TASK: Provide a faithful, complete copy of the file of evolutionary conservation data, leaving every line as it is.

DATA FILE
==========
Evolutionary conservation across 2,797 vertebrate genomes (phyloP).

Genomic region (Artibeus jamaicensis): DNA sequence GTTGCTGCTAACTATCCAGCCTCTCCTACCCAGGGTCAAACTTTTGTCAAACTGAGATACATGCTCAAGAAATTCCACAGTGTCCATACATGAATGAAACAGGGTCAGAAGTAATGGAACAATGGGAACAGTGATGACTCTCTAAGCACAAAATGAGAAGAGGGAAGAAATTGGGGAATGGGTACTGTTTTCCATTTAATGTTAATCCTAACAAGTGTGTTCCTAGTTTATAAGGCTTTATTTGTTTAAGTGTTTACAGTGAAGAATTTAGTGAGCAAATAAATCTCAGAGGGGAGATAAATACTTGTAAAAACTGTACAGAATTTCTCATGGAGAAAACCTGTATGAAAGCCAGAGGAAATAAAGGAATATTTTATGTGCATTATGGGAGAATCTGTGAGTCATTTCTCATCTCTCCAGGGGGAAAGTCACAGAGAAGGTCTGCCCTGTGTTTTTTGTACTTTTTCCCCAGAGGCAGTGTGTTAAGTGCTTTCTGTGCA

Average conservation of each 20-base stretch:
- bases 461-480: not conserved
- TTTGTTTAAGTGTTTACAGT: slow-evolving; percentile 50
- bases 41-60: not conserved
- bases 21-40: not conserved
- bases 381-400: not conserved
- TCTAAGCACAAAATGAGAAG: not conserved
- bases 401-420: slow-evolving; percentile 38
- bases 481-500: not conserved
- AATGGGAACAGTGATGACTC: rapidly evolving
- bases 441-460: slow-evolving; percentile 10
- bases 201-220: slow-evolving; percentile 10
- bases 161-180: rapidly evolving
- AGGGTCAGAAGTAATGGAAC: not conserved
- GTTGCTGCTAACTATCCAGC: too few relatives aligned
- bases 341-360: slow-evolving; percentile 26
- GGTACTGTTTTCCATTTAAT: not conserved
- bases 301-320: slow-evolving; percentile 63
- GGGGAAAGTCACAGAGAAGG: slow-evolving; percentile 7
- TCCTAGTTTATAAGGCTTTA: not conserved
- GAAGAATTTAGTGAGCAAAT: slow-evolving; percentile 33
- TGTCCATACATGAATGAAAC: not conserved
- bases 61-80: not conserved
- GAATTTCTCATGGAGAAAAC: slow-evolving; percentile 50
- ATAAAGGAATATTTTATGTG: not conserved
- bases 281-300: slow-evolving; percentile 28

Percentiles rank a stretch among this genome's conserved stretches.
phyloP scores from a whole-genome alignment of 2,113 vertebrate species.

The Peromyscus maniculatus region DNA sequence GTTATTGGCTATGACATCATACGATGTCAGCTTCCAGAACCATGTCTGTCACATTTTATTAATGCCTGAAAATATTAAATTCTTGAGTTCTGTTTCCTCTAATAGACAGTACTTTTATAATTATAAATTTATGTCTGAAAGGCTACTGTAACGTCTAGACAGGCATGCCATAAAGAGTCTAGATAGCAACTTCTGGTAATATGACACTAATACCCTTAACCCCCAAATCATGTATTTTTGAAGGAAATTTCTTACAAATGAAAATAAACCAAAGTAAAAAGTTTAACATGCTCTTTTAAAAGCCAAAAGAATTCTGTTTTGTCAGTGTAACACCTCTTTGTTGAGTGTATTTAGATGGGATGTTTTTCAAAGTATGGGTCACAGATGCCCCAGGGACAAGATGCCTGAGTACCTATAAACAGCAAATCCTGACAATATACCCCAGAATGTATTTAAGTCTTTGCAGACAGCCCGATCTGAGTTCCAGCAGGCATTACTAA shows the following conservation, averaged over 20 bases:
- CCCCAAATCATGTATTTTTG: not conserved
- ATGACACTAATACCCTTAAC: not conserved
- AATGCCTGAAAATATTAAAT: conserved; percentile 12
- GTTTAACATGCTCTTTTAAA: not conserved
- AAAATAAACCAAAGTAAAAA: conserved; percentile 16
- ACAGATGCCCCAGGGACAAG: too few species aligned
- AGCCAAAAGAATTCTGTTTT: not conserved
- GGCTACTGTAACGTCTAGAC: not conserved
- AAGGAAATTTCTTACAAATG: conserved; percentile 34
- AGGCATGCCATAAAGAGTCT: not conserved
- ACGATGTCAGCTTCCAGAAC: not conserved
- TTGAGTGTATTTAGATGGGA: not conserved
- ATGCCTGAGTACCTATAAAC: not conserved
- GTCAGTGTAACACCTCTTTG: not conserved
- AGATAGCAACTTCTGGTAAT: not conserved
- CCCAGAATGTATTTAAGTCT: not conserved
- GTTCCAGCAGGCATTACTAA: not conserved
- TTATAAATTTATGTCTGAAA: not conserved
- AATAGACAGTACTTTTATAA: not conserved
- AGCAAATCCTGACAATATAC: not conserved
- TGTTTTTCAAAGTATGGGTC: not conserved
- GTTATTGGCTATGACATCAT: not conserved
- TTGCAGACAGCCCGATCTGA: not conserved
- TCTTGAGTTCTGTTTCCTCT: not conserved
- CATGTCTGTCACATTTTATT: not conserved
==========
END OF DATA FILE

Evolutionary conservation across 2,797 vertebrate genomes (phyloP).

Genomic region (Artibeus jamaicensis): DNA sequence GTTGCTGCTAACTATCCAGCCTCTCCTACCCAGGGTCAAACTTTTGTCAAACTGAGATACATGCTCAAGAAATTCCACAGTGTCCATACATGAATGAAACAGGGTCAGAAGTAATGGAACAATGGGAACAGTGATGACTCTCTAAGCACAAAATGAGAAGAGGGAAGAAATTGGGGAATGGGTACTGTTTTCCATTTAATGTTAATCCTAACAAGTGTGTTCCTAGTTTATAAGGCTTTATTTGTTTAAGTGTTTACAGTGAAGAATTTAGTGAGCAAATAAATCTCAGAGGGGAGATAAATACTTGTAAAAACTGTACAGAATTTCTCATGGAGAAAACCTGTATGAAAGCCAGAGGAAATAAAGGAATATTTTATGTGCATTATGGGAGAATCTGTGAGTCATTTCTCATCTCTCCAGGGGGAAAGTCACAGAGAAGGTCTGCCCTGTGTTTTTTGTACTTTTTCCCCAGAGGCAGTGTGTTAAGTGCTTTCTGTGCA

Average conservation of each 20-base stretch:
- bases 461-480: not conserved
- TTTGTTTAAGTGTTTACAGT: slow-evolving; percentile 50
- bases 41-60: not conserved
- bases 21-40: not conserved
- bases 381-400: not conserved
- TCTAAGCACAAAATGAGAAG: not conserved
- bases 401-420: slow-evolving; percentile 38
- bases 481-500: not conserved
- AATGGGAACAGTGATGACTC: rapidly evolving
- bases 441-460: slow-evolving; percentile 10
- bases 201-220: slow-evolving; percentile 10
- bases 161-180: rapidly evolving
- AGGGTCAGAAGTAATGGAAC: not conserved
- GTTGCTGCTAACTATCCAGC: too few relatives aligned
- bases 341-360: slow-evolving; percentile 26
- GGTACTGTTTTCCATTTAAT: not conserved
- bases 301-320: slow-evolving; percentile 63
- GGGGAAAGTCACAGAGAAGG: slow-evolving; percentile 7
- TCCTAGTTTATAAGGCTTTA: not conserved
- GAAGAATTTAGTGAGCAAAT: slow-evolving; percentile 33
- TGTCCATACATGAATGAAAC: not conserved
- bases 61-80: not conserved
- GAATTTCTCATGGAGAAAAC: slow-evolving; percentile 50
- ATAAAGGAATATTTTATGTG: not conserved
- bases 281-300: slow-evolving; percentile 28

Percentiles rank a stretch among this genome's conserved stretches.
phyloP scores from a whole-genome alignment of 2,113 vertebrate species.

The Peromyscus maniculatus region DNA sequence GTTATTGGCTATGACATCATACGATGTCAGCTTCCAGAACCATGTCTGTCACATTTTATTAATGCCTGAAAATATTAAATTCTTGAGTTCTGTTTCCTCTAATAGACAGTACTTTTATAATTATAAATTTATGTCTGAAAGGCTACTGTAACGTCTAGACAGGCATGCCATAAAGAGTCTAGATAGCAACTTCTGGTAATATGACACTAATACCCTTAACCCCCAAATCATGTATTTTTGAAGGAAATTTCTTACAAATGAAAATAAACCAAAGTAAAAAGTTTAACATGCTCTTTTAAAAGCCAAAAGAATTCTGTTTTGTCAGTGTAACACCTCTTTGTTGAGTGTATTTAGATGGGATGTTTTTCAAAGTATGGGTCACAGATGCCCCAGGGACAAGATGCCTGAGTACCTATAAACAGCAAATCCTGACAATATACCCCAGAATGTATTTAAGTCTTTGCAGACAGCCCGATCTGAGTTCCAGCAGGCATTACTAA shows the following conservation, averaged over 20 bases:
- CCCCAAATCATGTATTTTTG: not conserved
- ATGACACTAATACCCTTAAC: not conserved
- AATGCCTGAAAATATTAAAT: conserved; percentile 12
- GTTTAACATGCTCTTTTAAA: not conserved
- AAAATAAACCAAAGTAAAAA: conserved; percentile 16
- ACAGATGCCCCAGGGACAAG: too few species aligned
- AGCCAAAAGAATTCTGTTTT: not conserved
- GGCTACTGTAACGTCTAGAC: not conserved
- AAGGAAATTTCTTACAAATG: conserved; percentile 34
- AGGCATGCCATAAAGAGTCT: not conserved
- ACGATGTCAGCTTCCAGAAC: not conserved
- TTGAGTGTATTTAGATGGGA: not conserved
- ATGCCTGAGTACCTATAAAC: not conserved
- GTCAGTGTAACACCTCTTTG: not conserved
- AGATAGCAACTTCTGGTAAT: not conserved
- CCCAGAATGTATTTAAGTCT: not conserved
- GTTCCAGCAGGCATTACTAA: not conserved
- TTATAAATTTATGTCTGAAA: not conserved
- AATAGACAGTACTTTTATAA: not conserved
- AGCAAATCCTGACAATATAC: not conserved
- TGTTTTTCAAAGTATGGGTC: not conserved
- GTTATTGGCTATGACATCAT: not conserved
- TTGCAGACAGCCCGATCTGA: not conserved
- TCTTGAGTTCTGTTTCCTCT: not conserved
- CATGTCTGTCACATTTTATT: not conserved